Female genital mutilation and cutting. It is dangerous and irreversible, violating basic rights and limiting women and girls' future opportunities around the world. It perpetuates an attitude that women are property, destined only for marriage and motherhood. Approximately 200 million girls and women alive today have had their genitals mutilated, often leading to long-term physical, psychological, and social consequences. That's equivalent to every woman and girl in the US and Canada combined.
In 2012, the UN General Assembly designated February 6 as the International Day of Zero Tolerance for Female Genital Mutilation, to amplify and direct the efforts on the global elimination of this practice. This year, the UNFPA-UNICEF Joint Programme on the Elimination of Female Genital Mutilation and the Inter-African Committee on Traditional Practices (IAC) jointly launch the 2021 theme: "No Time for Global Inaction, Unite, Fund, and Act to End Female Genital Mutilation."
Many high-level institutions have issued condemnations of the practice over the years. Many millions of dollars are dedicated to efforts to end it, with significant progress made in the last 30 years. Communities have issued declarations abolishing the practice and established surveillance structures to track girls, protecting them from undergoing the practice.
But when will progress towards elimination become successful? The United Nations strives for its full eradication by 2030 – which will be a challenge, but it's possible. Population Media Center (PMC) is working to accelerate progress on this goal. We know that our mass-media programming can change attitudes on deeply entrenched social norms across a country and catalyze community-wide behavior changes. We know that these interventions at scale can shift a culture's stance on sensitive topics.
The practice of FGM has been around for more than a thousand years and is currently practiced in 30 countries, but its days are numbered. You might wonder, "how can something so persistent, and so popular, ever be made to disappear?"
Every negative social norm, every cultural barrier to change, and every harmful traditional practice are susceptible to the same downfall: human culture is in constant flux. Capable of being turned and shifted in various ways, culture is influenced by political will, significant catastrophes, global pandemics, pop stars, social and mainstream media, and on and on.
As our supporters and loyal readers know, PMC launched a partnership with the UNFPA-UNICEF Joint Programme on the Elimination of Female Genital Mutilation, supporting efforts in 13 countries with training on how our social behavior change methodology can help them to address this complex social norm and practice, within the COVID-19 context. The partnership also launched the rebroadcast of one of our dramas in Burkina Faso and the development of two new radio serial dramas in Kenya, each addressing FGM.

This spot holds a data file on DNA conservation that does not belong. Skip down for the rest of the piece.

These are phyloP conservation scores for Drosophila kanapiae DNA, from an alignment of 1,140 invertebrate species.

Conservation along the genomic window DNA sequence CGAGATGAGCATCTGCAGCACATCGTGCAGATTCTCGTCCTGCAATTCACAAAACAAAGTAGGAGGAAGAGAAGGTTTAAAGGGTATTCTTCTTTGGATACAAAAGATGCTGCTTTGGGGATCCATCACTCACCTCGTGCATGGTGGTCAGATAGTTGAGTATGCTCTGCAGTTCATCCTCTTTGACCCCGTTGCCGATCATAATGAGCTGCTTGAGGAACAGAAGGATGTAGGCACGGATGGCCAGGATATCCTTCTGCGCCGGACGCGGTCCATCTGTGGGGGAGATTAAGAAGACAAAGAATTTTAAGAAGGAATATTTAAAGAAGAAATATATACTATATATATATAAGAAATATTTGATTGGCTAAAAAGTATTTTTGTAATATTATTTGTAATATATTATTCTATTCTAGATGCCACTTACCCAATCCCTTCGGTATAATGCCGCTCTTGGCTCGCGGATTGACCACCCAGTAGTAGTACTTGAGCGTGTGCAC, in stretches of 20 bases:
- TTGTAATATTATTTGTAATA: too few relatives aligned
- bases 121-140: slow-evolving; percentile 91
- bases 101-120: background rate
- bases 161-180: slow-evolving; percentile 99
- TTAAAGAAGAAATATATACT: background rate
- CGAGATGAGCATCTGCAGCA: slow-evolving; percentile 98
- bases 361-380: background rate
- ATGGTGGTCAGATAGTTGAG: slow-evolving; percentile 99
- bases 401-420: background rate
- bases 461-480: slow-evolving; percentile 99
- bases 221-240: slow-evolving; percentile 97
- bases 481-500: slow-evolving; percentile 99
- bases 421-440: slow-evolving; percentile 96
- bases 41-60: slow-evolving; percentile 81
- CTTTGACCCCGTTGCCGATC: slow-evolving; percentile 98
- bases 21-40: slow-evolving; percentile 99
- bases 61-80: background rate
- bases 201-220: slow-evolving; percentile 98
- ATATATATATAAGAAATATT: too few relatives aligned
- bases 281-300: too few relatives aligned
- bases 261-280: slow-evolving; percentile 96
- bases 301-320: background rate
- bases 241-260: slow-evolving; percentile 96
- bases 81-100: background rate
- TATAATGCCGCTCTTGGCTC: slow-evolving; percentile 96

In Ethiopia, where FGM has been illegal since 2004, the WHO estimated in 2016 that 65% of women ages 15-49 had been cut. The rate among girls ages 15-19 was falling but was at a still unacceptable 47%. Our PMC-Ethiopia team, led by Dr. Hailegnaw Eshete, is currently pouring its efforts into work that will continue to reduce its prevalence. Every active partnership is focused on addressing FGM, including five projects with UNFPA, UNICEF, and Save the Children (with funding support from both the Norwegian Agency for Development Cooperation (Norad) and Irish AID). PMC-Ethiopia, our first and longest-running field office, has implemented a dozen previous projects also addressing FGM.
Ethiopia's progress towards ending FGM has been faster than other high-prevalence countries in Eastern and Southern Africa. Still, eliminating FGM by 2030 will require accelerated action — eight times faster than that observed in the past 15 years.
PMC's radio dramas in Senegal, Mali, and Sudan aimed to teach listeners about the risks of female genital mutilation. Listeners of PMC's radio drama Ngelawu Nawet ("Winds of Hope") in Senegal were 74% less likely than non-listeners to agree that "the practice of female genital mutilation is a cultural requirement." Jigi ma Tigne ("Hope is Allowed"), a PMC radio drama in Mali, reported that males who were frequent listeners were twice as likely to agree that "female circumcision is dangerous for the health of the girl/woman," compared to male non-listeners (16% vs. 8%). Additionally, males who were frequent listeners to the program were more likely than male non-listeners to say they would "marry a non-circumcised woman" (22% vs. 13%).
PMC is committed to putting our shoulders behind the wheel of this elimination progress in all countries where we and the practice of FGM are active: Ethiopia, Burkina Faso, Kenya, Nigeria, and Uganda. Our strategy for designing media interventions that sway public sentiment and behavior has proven powerful time and again. We will continue to develop partnerships and programming that supports the global movement to end FGM and promote the full rights of women and girls.
On this International Day of Zero Tolerance for Female Genital Mutilation, get in touch or donate to support PMC's work to end female genital mutilation.